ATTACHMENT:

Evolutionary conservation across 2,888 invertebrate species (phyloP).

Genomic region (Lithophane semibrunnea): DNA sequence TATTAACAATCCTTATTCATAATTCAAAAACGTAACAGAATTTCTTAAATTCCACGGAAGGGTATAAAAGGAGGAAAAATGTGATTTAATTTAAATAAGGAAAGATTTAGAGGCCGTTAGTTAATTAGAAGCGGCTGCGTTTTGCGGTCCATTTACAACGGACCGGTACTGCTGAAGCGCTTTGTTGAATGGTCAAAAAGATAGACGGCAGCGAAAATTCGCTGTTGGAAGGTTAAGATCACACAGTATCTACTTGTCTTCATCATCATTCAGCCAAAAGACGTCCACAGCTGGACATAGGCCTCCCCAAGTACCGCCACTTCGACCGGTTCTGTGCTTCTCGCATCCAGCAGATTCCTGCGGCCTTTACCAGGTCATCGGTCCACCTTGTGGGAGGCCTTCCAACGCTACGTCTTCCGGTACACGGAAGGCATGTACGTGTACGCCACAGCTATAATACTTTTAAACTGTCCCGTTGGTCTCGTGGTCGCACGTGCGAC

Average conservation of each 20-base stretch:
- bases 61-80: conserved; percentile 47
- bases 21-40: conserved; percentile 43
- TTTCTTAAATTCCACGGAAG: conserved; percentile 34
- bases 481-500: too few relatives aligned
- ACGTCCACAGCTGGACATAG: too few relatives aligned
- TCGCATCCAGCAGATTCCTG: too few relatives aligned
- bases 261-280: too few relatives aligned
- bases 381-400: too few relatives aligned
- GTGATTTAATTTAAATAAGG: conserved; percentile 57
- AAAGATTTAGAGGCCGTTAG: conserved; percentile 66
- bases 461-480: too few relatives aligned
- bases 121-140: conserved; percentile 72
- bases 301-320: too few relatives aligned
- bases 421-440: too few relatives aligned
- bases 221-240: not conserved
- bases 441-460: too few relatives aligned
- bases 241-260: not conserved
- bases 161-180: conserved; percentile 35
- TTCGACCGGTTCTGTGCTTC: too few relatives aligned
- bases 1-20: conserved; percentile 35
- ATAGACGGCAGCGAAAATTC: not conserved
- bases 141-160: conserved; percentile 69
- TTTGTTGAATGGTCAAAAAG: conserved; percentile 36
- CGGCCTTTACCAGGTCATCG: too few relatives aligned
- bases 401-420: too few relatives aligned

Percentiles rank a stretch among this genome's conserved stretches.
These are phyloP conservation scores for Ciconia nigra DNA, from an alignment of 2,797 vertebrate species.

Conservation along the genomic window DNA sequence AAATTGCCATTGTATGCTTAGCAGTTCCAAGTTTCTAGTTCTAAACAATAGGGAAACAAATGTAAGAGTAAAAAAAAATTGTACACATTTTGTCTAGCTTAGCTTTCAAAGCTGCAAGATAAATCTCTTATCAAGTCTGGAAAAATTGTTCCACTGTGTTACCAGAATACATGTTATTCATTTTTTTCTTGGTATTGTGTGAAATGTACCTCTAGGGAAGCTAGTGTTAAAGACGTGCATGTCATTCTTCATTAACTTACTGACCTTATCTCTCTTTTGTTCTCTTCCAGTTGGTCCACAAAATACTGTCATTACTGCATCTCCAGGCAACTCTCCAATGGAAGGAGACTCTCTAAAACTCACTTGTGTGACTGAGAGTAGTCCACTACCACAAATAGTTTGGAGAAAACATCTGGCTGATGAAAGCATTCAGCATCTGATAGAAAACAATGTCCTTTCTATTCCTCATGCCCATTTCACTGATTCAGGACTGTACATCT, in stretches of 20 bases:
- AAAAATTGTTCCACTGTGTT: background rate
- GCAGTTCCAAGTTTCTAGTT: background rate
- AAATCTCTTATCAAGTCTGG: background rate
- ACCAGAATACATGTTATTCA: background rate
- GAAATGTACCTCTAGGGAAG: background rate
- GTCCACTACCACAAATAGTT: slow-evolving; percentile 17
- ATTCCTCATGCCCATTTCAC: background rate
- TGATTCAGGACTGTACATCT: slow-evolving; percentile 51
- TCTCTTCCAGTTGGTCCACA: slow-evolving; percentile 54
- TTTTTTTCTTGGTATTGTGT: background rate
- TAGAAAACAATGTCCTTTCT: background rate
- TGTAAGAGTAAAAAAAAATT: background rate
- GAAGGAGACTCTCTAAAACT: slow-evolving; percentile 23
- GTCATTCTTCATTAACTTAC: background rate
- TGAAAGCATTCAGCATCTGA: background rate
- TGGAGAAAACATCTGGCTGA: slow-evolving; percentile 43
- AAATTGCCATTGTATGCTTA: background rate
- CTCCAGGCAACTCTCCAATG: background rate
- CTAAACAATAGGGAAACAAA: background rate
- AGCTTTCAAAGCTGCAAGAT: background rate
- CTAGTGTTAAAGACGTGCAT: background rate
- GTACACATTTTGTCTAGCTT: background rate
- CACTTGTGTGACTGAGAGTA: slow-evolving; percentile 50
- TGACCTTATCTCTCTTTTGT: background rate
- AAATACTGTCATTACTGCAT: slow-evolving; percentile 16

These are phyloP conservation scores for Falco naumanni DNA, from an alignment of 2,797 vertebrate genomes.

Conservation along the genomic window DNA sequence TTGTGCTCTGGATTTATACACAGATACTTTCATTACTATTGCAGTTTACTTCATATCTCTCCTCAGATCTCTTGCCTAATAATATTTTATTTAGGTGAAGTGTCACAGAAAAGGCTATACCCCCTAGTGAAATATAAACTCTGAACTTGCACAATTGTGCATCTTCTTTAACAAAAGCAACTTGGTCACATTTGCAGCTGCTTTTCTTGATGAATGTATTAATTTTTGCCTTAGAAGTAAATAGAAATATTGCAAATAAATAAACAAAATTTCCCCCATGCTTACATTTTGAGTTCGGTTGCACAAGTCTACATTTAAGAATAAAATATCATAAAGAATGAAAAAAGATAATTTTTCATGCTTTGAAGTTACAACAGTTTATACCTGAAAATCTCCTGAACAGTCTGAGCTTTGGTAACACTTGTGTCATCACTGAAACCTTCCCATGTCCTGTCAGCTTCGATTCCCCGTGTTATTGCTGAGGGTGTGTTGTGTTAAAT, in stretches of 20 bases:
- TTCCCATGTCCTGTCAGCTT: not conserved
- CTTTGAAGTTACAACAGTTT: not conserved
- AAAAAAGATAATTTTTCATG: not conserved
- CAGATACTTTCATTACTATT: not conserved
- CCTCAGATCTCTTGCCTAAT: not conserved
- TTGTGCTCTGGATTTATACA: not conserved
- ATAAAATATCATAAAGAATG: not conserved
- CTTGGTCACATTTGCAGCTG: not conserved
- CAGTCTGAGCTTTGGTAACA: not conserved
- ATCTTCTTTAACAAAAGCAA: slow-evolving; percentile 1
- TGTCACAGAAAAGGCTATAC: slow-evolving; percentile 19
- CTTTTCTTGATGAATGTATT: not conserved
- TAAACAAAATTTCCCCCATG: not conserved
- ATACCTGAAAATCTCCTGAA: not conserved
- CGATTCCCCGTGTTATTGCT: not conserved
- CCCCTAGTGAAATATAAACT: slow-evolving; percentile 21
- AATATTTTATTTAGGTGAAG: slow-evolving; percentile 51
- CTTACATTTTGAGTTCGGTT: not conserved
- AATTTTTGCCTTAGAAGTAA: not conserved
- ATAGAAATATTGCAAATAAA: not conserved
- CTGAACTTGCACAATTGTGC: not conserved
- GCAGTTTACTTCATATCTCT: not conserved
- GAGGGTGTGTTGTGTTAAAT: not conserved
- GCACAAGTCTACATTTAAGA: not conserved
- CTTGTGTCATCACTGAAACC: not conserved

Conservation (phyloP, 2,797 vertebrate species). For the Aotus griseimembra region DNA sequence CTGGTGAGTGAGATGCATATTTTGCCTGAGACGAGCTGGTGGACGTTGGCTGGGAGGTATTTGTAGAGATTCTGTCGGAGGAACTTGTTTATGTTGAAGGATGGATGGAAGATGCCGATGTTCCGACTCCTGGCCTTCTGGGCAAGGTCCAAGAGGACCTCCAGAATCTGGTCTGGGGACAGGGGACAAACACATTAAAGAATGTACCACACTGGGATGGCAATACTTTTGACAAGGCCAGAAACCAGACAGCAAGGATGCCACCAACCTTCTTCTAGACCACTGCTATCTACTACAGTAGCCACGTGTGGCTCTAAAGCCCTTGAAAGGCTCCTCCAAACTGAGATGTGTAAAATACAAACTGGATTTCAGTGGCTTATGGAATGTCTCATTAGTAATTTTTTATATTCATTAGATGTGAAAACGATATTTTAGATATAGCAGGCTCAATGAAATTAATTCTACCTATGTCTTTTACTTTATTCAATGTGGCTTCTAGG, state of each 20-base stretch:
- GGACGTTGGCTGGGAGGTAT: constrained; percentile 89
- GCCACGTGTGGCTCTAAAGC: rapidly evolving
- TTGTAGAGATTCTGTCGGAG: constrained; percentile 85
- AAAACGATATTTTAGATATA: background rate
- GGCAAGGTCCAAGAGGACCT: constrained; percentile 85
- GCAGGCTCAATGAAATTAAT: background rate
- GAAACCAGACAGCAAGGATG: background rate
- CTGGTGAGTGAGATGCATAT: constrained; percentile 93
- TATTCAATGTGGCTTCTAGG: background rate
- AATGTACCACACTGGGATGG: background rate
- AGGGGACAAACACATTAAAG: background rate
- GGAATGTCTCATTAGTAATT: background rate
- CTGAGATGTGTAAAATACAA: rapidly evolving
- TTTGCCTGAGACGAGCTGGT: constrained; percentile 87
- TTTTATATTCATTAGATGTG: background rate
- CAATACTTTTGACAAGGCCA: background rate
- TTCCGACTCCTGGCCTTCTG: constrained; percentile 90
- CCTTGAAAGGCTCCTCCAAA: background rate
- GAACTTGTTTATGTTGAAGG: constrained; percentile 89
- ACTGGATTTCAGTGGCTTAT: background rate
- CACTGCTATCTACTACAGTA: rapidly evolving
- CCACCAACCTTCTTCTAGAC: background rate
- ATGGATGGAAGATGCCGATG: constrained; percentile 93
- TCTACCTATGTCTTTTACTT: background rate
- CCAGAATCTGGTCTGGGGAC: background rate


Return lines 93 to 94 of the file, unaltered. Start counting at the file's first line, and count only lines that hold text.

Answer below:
- TATTCAATGTGGCTTCTAGG: background rate
- AATGTACCACACTGGGATGG: background rate